Perhaps it's time to abandon that theory.
Ross scored a game-high 22 points on a respectable 17 shots Thursday night at Minnesota, but the junior forward did not receive nearly enough help. Only one other Ohio State player tallied double figures and the team shot 35.3 percent from the field against the Gophers' zone as the Buckeyes fell 63-53.
Shaky offense isn't the only reason an Ohio State team that was 15-0 and ranked third in the nation only 10 days ago is now mired in a three-game losing streak for the first time since Feb. 2009. Minnesota, Iowa and Michigan State have each shot abnormally high percentages against the Buckeyes' vaunted defense, with the Gophers becoming the first team this season to eclipse 50 percent.
Minnesota consistently hurt Ohio State in the paint to notch a victory that solidifies the Gophers (14-4, 3-2) as an NCAA tournament contender and a threat to finish in the upper half of the Big Ten in Richard Pitino's first season. Starting center Elliott Eliason had 12 points and 13 rebounds, backup Mo Walker hit both of his shots in just six minutes of playing time and 6-foot-8 forward Oto Osenieks also added eight points.
Forcing 18 turnovers and keeping guards Austin and Andre Hollins in check enabled Ohio State to stay close most of the game, but the Buckeyes' backcourt had too many problems of their own on offense.
A one-point Ohio State lead with 13 minutes to go quickly vanished in a flurry of turnovers and missed jump shots against the Minnesota zone. No perimeter player besides Ross could either create his own shot or consistently knock down an open jumper as the Buckeyes made only 7 of 22 shots in the second half and had 10 turnovers, a performance reminiscent of their second half against Iowa a few days earlier.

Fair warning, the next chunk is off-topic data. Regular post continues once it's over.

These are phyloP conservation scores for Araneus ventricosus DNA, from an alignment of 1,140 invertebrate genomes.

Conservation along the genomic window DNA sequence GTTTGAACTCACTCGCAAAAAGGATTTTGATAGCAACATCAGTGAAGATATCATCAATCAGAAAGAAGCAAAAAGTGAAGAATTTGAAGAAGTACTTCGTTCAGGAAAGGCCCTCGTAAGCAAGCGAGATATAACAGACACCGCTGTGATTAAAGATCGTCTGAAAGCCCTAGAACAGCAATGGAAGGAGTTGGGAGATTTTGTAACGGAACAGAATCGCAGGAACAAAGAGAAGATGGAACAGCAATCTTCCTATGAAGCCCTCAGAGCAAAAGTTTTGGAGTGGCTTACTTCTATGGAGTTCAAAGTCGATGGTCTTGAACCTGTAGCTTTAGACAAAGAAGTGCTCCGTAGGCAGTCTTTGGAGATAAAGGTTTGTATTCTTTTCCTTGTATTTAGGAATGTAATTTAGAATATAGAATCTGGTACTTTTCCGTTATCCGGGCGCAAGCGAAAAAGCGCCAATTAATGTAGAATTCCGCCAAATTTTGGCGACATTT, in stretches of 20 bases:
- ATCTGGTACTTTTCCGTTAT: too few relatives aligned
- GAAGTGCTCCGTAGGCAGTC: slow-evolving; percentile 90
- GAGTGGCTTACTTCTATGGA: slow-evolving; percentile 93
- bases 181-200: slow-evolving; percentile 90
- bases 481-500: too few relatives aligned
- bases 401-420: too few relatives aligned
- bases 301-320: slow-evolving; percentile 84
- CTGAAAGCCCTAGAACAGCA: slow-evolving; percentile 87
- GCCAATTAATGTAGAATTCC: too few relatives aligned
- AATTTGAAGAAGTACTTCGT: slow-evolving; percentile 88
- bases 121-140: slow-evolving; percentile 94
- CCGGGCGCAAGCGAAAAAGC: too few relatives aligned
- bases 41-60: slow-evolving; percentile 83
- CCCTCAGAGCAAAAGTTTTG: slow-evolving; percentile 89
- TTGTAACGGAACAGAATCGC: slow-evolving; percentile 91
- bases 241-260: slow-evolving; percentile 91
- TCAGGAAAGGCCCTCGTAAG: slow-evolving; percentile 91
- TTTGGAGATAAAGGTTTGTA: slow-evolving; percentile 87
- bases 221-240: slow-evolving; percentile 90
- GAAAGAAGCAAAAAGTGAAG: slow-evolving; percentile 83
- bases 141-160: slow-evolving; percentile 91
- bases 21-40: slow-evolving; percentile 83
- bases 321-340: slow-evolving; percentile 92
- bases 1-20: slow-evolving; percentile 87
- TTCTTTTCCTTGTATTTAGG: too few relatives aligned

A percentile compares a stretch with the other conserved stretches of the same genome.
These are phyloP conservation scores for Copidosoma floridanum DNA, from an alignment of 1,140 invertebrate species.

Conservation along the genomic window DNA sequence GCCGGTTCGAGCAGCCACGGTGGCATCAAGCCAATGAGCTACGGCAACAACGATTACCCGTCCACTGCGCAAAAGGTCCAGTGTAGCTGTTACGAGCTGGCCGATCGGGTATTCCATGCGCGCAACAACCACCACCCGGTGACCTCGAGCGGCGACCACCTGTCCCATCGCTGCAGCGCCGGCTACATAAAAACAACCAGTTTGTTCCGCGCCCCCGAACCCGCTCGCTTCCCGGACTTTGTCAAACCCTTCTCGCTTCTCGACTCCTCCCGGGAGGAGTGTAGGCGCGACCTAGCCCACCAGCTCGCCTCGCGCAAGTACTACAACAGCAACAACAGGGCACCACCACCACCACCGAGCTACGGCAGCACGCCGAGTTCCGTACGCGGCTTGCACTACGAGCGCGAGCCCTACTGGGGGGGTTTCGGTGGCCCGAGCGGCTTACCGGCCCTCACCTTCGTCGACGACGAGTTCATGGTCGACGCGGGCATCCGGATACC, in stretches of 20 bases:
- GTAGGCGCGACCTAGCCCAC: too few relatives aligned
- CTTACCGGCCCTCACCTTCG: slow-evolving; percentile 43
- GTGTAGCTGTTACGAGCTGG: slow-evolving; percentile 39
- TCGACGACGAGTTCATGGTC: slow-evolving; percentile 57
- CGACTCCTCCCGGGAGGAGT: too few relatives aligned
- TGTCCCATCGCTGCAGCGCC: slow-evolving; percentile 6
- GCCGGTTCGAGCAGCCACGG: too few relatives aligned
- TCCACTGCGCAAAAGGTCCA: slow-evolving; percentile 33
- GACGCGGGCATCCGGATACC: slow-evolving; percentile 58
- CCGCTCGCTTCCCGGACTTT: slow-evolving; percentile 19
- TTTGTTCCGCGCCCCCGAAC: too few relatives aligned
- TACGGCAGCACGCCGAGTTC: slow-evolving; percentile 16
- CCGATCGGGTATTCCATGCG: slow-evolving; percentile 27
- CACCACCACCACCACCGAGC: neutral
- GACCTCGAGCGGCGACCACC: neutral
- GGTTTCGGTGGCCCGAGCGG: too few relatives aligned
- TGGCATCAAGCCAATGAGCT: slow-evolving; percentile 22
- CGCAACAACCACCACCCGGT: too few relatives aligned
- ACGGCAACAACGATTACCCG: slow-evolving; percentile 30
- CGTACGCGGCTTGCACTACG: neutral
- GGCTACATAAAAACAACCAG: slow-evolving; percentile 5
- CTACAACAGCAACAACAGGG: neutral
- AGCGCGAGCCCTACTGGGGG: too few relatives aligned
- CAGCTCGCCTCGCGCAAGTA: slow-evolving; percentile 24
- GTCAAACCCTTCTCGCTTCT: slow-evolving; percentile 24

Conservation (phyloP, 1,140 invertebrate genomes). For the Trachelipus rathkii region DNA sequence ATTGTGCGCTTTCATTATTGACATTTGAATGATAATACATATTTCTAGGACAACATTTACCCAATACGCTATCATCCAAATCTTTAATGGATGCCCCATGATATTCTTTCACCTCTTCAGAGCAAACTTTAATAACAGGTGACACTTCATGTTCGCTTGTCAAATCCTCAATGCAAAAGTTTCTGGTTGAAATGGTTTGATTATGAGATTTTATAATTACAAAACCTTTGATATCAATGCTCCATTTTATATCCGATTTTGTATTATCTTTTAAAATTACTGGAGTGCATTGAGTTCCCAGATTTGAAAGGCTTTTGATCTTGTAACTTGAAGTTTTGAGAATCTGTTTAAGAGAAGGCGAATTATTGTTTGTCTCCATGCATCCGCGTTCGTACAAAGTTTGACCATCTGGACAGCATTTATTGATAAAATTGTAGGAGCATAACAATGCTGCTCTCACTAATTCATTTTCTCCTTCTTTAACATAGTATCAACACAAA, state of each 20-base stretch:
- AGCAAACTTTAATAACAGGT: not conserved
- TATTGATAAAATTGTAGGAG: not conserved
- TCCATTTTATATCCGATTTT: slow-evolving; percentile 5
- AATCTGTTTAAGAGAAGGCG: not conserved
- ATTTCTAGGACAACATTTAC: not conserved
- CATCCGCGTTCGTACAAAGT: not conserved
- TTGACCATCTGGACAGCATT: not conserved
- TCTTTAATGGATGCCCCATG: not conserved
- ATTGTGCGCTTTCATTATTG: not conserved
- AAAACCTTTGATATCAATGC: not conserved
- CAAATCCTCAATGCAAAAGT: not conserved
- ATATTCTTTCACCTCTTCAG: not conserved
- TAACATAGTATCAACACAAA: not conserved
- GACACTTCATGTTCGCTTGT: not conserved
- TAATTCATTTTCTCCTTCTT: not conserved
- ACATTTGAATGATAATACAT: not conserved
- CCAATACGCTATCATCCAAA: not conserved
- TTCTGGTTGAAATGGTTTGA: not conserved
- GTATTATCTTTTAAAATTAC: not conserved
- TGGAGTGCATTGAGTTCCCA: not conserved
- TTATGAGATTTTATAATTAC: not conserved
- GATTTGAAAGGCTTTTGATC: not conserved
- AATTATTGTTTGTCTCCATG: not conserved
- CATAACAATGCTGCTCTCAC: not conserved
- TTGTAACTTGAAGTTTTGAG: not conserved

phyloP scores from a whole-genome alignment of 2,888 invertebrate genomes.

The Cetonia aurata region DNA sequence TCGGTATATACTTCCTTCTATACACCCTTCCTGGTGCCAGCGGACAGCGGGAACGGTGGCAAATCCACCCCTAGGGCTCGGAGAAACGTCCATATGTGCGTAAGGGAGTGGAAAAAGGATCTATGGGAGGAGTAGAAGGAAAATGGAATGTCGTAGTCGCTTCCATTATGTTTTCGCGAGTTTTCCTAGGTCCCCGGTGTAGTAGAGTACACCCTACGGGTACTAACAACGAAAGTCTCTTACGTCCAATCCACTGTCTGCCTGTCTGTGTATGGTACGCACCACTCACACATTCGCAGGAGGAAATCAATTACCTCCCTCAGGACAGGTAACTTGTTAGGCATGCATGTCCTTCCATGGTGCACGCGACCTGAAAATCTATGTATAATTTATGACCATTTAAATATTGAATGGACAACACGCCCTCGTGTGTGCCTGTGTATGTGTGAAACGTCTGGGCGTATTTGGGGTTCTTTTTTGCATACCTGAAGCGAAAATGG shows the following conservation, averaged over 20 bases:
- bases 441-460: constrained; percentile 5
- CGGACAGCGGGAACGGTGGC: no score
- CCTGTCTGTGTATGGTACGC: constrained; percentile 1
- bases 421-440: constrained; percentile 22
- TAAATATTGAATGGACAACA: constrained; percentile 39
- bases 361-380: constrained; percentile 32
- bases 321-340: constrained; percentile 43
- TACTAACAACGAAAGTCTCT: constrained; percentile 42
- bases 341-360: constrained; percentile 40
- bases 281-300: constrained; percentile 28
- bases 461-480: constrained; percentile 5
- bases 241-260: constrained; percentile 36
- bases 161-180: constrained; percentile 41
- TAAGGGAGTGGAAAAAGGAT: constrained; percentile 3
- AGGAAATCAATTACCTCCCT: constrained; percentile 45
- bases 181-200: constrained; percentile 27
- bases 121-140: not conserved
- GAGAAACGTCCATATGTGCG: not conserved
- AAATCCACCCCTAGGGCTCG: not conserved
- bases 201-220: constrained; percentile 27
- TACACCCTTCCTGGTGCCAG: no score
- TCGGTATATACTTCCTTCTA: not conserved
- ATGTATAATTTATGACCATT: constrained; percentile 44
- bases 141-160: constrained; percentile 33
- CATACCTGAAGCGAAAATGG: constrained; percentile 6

The question now becomes whether Ohio State can emerge from this funk in time to contend for a top-three finish in the Big Ten.
On one hand, it's easy to question now whether Ohio State was ever a top-five team since the best teams it beat in non-league play were disappointing Marquette and Notre Dame and it needed a late miracle to knock off the Irish. On the other hand, enough proven veteran talent returns from a 29-win Elite Eight team that it's difficult not to envision the Buckeyes steadying themselves.
One thing that will help Ohio State is its upcoming schedule. A road game at a Nebraska team that is winless in Big Ten play is followed by home games against struggling Illinois and bottom feeder Penn State.
Three straight wins could be the confidence boost Ohio State needs entering another tough stretch of the Big Ten slate. Or a loss or two will prove the cracks that have begun to show in the Buckeyes may prove to be more difficult to patch than expected.
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